Mansour became a national symbol during her first year as director of the Michigan Department of Social Services when controversy arose regarding her role as a nun and that of a human services administrator of Medicaid funding for abortion. She was given an ultimatum by a papal emissary to leave the Department of Social Services or leave the Sisters of Mercy. She chose the latter.

Beyond her accomplishments as director of the Michigan Department of Social Services, Mansour took every opportunity to educate elected officials and the public on the growing feminization of poverty. She endeavored to make the Department of Social Services more responsive to the needs of the poor, especially women and children, and raised the consciousness and concern of all citizens for the less fortunate.

Esther K. Shapiro - Detroit

Esther K. Shapiro has led a life of effective contributions to civil rights, voting rights and consumer rights, all of which have had significant positive local, state and national impact.

She was the first director of Detroit's Consumer Affairs Department, appointed by Mayor Coleman Young in 1974, and held this position until her retirement in 1998.

Shapiro, along with her husband, labor union organizer Harold Shapiro, was at the forefront of getting support for voting rights and civil rights, and helping get African Americans elected to local and national offices. She worked in the campaign offices of Congressman John Conyers and Congressman George Crockett, and was an early supporter of Rev. Martin Luther King, Jr. through the Michigan Friends of the South—an informal Detroit women's group that raised funds for the civil rights activities of Dr. King and the Freedom Marchers.

Dr. King acknowledged the importance of these efforts in a meeting with Shapiro and the other members of this group when he came to Detroit in the 1960s.

She was the first non-lawyer to achieve the State Bar of Michigan's Frank Kelly Consumer Award. The Detroit Urban League recognized the civil rights advocacy of Shapiro and her husband with a Distinguished Warrior Award. The Society of Consumer Affairs Professionals in Business named its annual award after Shapiro, now given to those who share her visionary leadership and ethical standards in consumer affairs.

Helen W. Milliken - Traverse City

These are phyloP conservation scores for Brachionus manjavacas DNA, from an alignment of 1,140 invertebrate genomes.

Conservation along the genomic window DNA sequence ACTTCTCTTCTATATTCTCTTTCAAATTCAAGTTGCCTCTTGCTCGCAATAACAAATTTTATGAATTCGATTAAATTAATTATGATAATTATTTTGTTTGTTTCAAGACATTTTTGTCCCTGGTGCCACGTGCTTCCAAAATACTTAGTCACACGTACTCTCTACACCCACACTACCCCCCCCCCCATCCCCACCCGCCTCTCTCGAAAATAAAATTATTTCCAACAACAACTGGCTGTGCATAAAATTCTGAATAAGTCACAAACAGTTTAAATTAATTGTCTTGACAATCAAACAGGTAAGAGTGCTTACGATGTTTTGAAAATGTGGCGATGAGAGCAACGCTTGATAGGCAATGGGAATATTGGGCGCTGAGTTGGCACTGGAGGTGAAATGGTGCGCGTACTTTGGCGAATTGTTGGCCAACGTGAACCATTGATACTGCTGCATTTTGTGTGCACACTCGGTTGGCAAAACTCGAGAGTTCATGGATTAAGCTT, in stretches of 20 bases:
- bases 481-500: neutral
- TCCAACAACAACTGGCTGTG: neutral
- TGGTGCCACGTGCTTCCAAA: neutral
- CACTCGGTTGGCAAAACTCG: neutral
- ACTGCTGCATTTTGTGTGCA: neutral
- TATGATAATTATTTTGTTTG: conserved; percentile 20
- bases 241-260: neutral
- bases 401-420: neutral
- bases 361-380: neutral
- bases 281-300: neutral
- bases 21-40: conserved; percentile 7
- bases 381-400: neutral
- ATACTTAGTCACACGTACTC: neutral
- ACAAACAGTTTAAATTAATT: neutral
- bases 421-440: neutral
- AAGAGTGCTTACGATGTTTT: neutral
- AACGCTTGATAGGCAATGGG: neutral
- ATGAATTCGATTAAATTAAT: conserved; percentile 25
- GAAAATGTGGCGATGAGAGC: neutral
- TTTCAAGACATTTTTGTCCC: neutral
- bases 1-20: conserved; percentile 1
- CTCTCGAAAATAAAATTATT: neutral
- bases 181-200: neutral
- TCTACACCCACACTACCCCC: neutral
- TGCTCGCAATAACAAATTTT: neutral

Helen Milliken, wife of the former Governor of Michigan, has long been identified with women's issues and concerns. She was a distinguished national co-chair of ERAmerica and traveled throughout the country speaking on behalf of the Equal Rights Amendment. She also freely gave her time and energy to raising needed funds to support this major cause.

In addition, she was a convener of the International Women's Year Delegation in Michigan and a member of the delegation to the IWY Conference, which met in Houston in 1977.

She is associated with The Women's Research in Education Institute in Washington, D.C., and chaired the National Women's Conference Committee.

Helen Milliken has been a major patron of the arts in Michigan. She was in no small measure responsible for the development of a state public arts project and for the growth in public support of the arts. Since its inception, she has served as chair of the Michigan Artrain, which has toured Michigan and 23 other states.

Ethelene Crockett - Detroit

Dr. Ethelene Crockett was a Detroit physician who became well known as a community leader and humanitarian. 'She was involved in the betterment of society in areas beyond medicine. Her unselfish contributions of time, knowledge, energy and leadership served to rectify social inequality to help those whose need was immediate, and those who could not speak for themselves,' stated a 1978 New Detroit, Inc. resolution.

In 1972 she led the fight to liberalize Michigan's abortion laws. In 1977, the Detroit Medical Society selected her 'Physician of the Year.' She was the first woman to be president of the American Lung Association, the nation’s largest and oldest voluntary health organization.

She served on the Detroit Public Library Commission and as an officer for the Michigan Cancer Society. In 1971 the Detroit Free Press cited Dr. Crockett as one of "nine of Detroit's Most Successful Women."

She received the 'Woman of the Year' Award from Zeta Phi Beta Sorority Beta Omicron Zeta Chapter in 1972. In 1973 the Howard University Alumni Federation, Washington D.C. cited her 'For Conspicuous Service to Her Profession and Community.'

Learn more about impactful women in Michigan history here.

The Historical Museum is open Monday through Friday, noon to 5 p.m. It is located at its new home at 105 W. Allegan, Lansing, near Michigan’s state capitol.

About the Author:

Ken Haddad is the digital special projects manager for WDIV / ClickOnDetroit.com. He also authors the Morning Report Newsletter and various other newsletters. He's been with WDIV since 2013.